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The Three Gems

From Chinese Buddhist Encyclopedia
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By Thich Nhat Hanh

WHEN WE SAY, "I take refuge in the Buddha" we should also understand that "The Buddha takes refuge in me," because without the second part the first part is not complete. The Buddha needs us for awakening, understanding, and love to be real things and not just concepts. They must be real things that have real effects on life. Whenever I say, "I take refuge in the Buddha," I hear "Buddha takes refuge in me."

We are all Buddhas, because only through us can understanding and love become tangible and effective. Thich Thanh Van was killed during his effort to help other people. He was a good Buddhist, he was a good Buddha, because he was able to help tens of thousands of people, victims of the war. Because of him, awakening, understanding, and love were real things. So we can call him a Buddha body, in Sanskrit Buddhakaya. For Buddhism to be real, there must be a Buddhakaya, an embodiment of awakened activity. Otherwise Buddhism is just a word. Thich Thanh Van was a Buddhakaya. Shakyamuni was a Buddhakaya. When we realize awakening, when we are understanding and loving, each of us is a Buddhakaya.

The second gem is the Dharma. Dharma is what the Buddha taught. It is the way of understanding and love - how to understand, how to love, how to make understanding and love into real things. Before the Buddha passed away, he said to his students, "Dear people, my physical body will not be here tomorrow, but my teaching body will always be here to help. You can consider it as your own teacher, a teacher who never leaves you." That is the birth of Dharmakaya. The Dharma has a body also, the body of the teaching, or the body of the way. As you can see, the meaning of Dharmakaya is quite simple, although people in Mahayana have made it very complicated. Dharmakaya just means the teaching of the Buddha, the way to realize understanding and love. Later it became something like the ontological ground of being.

Anything that can help you wake up has Buddha nature. When I am alone and a bird calls me, I return to myself, I breathe, and I smile, and sometimes it calls me once more. I smile and I say to the bird, "I hear already." Not only sounds, but sights can remind you to return to your true self. In the morning when you open your window and see the light streaming in, you can recognize it as the voice of the Dharma, and it becomes part of the Dharmakaya. That is why people who are awake see the manifestation of the Dharma in everything. A pebble, a bamboo tree, the cry of a baby, anything can be the voice of the Dharma calling. We should be able to practice like that. . . .

Dharmakaya is not just expressed in words, in sounds. It can express itself in just being. Sometimes if we don't do anything, we help more than if we do a lot. We call that non-action. It is like the calm person on a small boat in a storm. That person does not have to do much, just be himself, and the situation can change. That is also an aspect of Dharmakaya: not talking, not teaching, just being. . . .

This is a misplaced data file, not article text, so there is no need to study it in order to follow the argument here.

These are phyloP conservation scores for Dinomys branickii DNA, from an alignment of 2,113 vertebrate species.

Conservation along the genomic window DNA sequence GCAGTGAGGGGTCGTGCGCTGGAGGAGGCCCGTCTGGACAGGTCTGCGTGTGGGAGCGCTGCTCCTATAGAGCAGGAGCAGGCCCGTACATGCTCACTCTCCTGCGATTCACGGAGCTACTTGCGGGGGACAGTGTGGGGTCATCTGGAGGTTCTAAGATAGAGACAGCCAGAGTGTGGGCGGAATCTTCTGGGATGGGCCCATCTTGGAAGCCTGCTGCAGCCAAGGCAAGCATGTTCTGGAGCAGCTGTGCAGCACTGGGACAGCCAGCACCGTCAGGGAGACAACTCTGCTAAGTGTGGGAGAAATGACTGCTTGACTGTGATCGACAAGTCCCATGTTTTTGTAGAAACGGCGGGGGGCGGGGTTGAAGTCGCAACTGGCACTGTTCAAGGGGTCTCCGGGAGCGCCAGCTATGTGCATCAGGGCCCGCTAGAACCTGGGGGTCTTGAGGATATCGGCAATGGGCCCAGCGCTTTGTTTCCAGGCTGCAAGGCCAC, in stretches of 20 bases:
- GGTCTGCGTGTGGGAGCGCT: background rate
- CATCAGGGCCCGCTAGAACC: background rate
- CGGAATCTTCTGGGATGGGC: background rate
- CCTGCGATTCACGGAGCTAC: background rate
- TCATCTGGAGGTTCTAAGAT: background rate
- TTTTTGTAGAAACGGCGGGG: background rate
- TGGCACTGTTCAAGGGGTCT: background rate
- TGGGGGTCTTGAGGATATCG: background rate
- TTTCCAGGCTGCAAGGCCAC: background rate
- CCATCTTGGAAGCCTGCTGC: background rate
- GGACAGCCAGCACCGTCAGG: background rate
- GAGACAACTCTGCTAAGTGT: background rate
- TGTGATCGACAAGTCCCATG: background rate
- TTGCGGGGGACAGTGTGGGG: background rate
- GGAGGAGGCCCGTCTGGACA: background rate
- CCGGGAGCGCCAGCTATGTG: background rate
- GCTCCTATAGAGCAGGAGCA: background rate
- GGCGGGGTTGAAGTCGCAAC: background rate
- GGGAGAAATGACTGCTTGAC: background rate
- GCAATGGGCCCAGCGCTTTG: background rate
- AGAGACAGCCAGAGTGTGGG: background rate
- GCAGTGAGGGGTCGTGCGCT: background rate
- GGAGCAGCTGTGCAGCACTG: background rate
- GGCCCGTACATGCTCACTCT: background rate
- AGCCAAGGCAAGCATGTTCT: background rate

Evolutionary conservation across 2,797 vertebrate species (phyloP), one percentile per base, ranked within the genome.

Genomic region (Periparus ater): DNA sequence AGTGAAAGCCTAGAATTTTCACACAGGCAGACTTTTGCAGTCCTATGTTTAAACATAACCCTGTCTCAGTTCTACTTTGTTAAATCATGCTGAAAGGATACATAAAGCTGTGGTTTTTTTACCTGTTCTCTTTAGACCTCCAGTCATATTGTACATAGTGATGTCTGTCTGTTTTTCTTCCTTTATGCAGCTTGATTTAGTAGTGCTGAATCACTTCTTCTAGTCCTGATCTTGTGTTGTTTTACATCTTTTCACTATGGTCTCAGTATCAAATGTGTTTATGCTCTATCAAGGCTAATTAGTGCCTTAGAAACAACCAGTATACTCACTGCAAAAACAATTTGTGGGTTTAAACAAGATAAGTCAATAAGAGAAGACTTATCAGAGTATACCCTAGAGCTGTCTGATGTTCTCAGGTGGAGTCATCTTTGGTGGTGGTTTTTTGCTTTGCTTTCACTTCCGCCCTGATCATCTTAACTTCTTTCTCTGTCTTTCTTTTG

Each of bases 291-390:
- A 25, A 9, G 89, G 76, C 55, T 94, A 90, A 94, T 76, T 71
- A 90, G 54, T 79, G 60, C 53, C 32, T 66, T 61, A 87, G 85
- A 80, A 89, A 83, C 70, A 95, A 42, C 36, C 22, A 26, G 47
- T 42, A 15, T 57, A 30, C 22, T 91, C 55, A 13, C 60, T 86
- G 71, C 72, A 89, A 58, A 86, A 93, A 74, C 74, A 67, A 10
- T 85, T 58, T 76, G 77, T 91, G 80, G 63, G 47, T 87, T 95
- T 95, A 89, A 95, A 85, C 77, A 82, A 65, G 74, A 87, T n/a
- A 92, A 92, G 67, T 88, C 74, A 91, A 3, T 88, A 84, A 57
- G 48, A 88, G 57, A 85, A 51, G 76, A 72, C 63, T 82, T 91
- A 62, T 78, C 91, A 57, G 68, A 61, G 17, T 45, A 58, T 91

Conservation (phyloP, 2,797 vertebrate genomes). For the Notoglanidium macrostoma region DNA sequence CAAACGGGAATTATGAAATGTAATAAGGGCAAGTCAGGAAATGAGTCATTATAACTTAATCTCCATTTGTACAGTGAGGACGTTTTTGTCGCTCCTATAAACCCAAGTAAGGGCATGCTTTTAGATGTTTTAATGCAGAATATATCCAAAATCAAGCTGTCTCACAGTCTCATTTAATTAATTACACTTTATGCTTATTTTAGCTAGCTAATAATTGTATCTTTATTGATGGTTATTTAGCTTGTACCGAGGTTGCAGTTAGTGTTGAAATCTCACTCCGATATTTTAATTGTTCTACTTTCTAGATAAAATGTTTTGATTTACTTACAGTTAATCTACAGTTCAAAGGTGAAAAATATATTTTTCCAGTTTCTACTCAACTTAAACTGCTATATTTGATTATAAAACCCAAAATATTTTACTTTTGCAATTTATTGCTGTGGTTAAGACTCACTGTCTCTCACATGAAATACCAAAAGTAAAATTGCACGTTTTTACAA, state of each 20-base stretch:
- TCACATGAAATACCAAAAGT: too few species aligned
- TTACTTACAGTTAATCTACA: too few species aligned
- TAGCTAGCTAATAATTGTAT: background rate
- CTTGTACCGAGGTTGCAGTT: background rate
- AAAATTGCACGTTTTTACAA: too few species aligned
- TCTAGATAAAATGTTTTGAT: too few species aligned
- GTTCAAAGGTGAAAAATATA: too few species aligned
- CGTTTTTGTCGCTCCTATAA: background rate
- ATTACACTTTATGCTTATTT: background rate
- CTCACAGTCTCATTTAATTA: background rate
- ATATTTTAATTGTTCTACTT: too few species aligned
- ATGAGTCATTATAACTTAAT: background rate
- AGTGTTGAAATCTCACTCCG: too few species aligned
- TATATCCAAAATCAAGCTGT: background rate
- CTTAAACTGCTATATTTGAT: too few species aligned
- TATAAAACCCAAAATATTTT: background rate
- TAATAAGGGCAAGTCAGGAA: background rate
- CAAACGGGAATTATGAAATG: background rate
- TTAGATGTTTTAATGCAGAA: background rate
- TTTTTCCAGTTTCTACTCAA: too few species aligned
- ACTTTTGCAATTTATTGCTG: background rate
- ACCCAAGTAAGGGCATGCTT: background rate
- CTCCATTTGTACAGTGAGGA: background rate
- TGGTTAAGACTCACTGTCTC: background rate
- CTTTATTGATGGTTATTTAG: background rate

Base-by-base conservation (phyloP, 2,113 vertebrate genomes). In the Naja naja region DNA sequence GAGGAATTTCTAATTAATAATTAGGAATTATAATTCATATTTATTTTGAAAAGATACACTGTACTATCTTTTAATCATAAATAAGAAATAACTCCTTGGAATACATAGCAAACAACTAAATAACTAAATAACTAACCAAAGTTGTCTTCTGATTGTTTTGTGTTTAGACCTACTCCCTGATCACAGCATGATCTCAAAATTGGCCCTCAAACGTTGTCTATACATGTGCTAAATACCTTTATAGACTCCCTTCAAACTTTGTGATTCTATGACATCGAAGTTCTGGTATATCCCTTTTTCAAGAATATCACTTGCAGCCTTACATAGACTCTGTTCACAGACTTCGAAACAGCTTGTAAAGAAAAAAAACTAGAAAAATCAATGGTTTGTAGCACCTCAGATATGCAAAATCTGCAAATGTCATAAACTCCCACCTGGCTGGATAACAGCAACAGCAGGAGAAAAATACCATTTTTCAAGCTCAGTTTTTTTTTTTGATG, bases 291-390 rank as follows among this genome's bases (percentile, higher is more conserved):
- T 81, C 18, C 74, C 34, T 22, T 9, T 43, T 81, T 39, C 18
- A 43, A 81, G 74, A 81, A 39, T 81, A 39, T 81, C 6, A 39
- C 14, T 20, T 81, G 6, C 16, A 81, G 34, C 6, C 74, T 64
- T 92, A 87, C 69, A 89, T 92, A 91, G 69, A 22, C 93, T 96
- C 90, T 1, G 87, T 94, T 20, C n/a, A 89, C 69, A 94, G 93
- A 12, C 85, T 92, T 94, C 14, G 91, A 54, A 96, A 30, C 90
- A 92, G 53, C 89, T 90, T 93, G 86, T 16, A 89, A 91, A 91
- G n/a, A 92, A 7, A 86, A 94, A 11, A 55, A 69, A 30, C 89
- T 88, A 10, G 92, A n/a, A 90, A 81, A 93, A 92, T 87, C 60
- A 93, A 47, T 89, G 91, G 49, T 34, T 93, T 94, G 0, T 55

The Sangha is the community that lives in harmony and awareness. Sanghakaya is a new Sanskrit term.

The Sangha needs a body also. When you are with your family and you practice smiling, breathing, recognizing the Buddha body in yourself and your children, then your family becomes a Sangha. If you have a bell in your home, the bell becomes part of your Sanghakaya, because the bell helps you to practice. If you have a cushion, then the cushion also becomes part of the Sanghakaya). Many things help us practice. The air, for breathing. If you have a park or a riverbank near your home, you are very fortunate because you can enjoy practicing walking meditation. You have to discover your Sanghakaya-invite a friend to come and practice with you, have tea meditation, sit with you, join you for walking meditation. All those efforts are to establish your Sanghakaya at home. Practice is easier if you have a Sanghakaya. . . .

Practicing Buddhism, practicing meditation is for us to be serene and happy, understanding and loving. In that way we work for the peace and happiness of our family and our society. If we look closely, the Three Gems are actually one. In each of them, the other two are already there. In Buddha, there is Buddhahood, there is the Buddha body. In Buddha there is the Dharma body because without the Dharma body, he could not have become a Buddha. In the Buddha there is the Sangha body because he had breakfast with the bodhi tree, with the other trees, and birds and environment. In a meditation center, we have a Sangha body, Sanghakaya, because the way of understanding and compassion is practiced there. Therefore the Dharma body is present, the way, the teaching is present. But the teaching cannot become real without the life and body of each of us. So the Buddhakaya is also present. If Buddha and Dharma are not present, it is not a Sangha. Without you, the Buddha is not real, it is just an idea.

Without you, the Dharma cannot be practiced. It has to be practiced by someone. Without each of you, the Sangha cannot be. That is why when we say, "I take refuge in the Buddha," we also hear, "The Buddha takes refuge in me." "I take refuge in the Dharma. The Dharma takes refuge in me. I take refuge in the Sangha. The Sangha takes refuge in me."